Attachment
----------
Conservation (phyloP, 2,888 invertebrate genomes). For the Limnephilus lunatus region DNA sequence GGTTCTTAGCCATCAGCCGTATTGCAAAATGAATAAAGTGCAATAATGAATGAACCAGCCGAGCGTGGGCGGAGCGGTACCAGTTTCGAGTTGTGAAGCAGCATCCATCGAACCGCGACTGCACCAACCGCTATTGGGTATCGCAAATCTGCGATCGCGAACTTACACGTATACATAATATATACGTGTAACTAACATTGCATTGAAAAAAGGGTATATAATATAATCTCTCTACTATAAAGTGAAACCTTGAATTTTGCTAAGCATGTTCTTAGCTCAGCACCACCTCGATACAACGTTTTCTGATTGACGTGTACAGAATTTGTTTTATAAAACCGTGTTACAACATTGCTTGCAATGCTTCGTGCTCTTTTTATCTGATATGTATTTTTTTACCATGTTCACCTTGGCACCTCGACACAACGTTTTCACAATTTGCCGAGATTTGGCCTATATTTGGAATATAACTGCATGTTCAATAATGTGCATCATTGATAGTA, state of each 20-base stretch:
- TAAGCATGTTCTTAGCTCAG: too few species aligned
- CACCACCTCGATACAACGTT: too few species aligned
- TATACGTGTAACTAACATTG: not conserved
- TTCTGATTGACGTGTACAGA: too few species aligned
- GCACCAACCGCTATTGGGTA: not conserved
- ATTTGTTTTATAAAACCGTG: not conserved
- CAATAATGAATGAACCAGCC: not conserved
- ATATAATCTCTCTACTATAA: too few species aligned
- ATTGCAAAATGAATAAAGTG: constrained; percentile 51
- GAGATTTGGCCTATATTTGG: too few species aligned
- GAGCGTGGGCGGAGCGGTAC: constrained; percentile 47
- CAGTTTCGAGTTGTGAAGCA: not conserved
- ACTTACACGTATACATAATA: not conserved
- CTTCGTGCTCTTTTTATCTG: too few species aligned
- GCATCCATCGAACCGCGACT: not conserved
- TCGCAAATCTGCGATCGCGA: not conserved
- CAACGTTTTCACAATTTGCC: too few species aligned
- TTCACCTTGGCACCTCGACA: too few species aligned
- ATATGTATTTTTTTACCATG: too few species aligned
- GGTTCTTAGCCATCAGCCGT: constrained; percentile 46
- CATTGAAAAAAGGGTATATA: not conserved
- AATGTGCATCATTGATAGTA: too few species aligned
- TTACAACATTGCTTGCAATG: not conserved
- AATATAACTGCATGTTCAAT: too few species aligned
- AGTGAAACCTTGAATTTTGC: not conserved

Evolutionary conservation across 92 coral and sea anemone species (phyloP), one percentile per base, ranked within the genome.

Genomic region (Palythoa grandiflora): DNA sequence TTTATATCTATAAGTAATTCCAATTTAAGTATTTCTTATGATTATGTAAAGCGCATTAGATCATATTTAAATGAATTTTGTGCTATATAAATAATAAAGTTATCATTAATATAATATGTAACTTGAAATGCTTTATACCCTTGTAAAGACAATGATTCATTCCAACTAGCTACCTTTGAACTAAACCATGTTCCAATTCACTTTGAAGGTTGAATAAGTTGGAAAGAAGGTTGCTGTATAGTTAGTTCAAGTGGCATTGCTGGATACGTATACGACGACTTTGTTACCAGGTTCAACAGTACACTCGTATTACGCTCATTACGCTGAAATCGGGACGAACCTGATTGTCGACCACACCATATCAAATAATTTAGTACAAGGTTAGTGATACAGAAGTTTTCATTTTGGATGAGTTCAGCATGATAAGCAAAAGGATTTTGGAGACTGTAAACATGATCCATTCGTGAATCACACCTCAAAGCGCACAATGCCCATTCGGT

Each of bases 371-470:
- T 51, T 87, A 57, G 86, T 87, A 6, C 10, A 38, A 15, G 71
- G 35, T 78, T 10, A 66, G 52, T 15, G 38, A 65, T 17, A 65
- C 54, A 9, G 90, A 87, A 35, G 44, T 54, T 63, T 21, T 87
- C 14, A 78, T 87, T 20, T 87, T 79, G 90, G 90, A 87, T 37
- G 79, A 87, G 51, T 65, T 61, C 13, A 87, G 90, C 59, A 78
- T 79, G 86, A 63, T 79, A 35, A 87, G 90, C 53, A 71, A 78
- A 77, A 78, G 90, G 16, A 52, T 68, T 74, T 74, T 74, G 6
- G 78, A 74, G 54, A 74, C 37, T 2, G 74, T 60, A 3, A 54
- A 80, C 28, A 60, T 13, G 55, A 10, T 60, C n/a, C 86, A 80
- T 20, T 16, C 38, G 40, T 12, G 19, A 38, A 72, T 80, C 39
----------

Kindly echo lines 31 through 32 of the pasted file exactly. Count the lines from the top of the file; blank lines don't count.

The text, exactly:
- G 35, T 78, T 10, A 66, G 52, T 15, G 38, A 65, T 17, A 65
- C 54, A 9, G 90, A 87, A 35, G 44, T 54, T 63, T 21, T 87